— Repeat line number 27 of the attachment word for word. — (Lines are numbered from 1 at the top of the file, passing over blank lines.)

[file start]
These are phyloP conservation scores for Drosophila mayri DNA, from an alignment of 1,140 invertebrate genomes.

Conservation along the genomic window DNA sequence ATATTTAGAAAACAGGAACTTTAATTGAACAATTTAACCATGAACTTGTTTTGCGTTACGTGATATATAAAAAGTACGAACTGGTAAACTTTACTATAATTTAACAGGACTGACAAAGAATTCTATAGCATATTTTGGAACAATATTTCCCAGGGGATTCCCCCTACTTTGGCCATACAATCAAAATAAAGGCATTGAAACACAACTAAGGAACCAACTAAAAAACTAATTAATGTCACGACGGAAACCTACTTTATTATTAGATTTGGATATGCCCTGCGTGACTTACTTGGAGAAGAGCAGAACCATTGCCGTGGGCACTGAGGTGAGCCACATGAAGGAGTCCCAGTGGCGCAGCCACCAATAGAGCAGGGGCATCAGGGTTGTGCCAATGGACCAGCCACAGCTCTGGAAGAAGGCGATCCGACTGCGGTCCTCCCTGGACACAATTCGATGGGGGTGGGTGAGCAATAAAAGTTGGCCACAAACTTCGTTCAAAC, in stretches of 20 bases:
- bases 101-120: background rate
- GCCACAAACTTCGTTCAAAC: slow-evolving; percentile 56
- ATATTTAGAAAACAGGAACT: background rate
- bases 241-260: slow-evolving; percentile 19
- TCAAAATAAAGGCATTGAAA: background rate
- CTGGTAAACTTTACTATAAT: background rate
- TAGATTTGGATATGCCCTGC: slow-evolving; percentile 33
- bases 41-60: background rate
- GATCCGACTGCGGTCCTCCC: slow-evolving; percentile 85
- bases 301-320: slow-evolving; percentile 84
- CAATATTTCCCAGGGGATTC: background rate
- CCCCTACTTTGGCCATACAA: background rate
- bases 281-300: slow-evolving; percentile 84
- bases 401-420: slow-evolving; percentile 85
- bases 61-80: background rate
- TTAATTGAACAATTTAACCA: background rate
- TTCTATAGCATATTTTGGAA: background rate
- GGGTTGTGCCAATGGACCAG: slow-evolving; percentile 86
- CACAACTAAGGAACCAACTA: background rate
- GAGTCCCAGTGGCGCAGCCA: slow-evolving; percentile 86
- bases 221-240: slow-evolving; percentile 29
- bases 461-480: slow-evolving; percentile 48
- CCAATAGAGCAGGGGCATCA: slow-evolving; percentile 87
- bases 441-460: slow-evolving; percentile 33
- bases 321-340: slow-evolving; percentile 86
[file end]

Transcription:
- bases 321-340: slow-evolving; percentile 86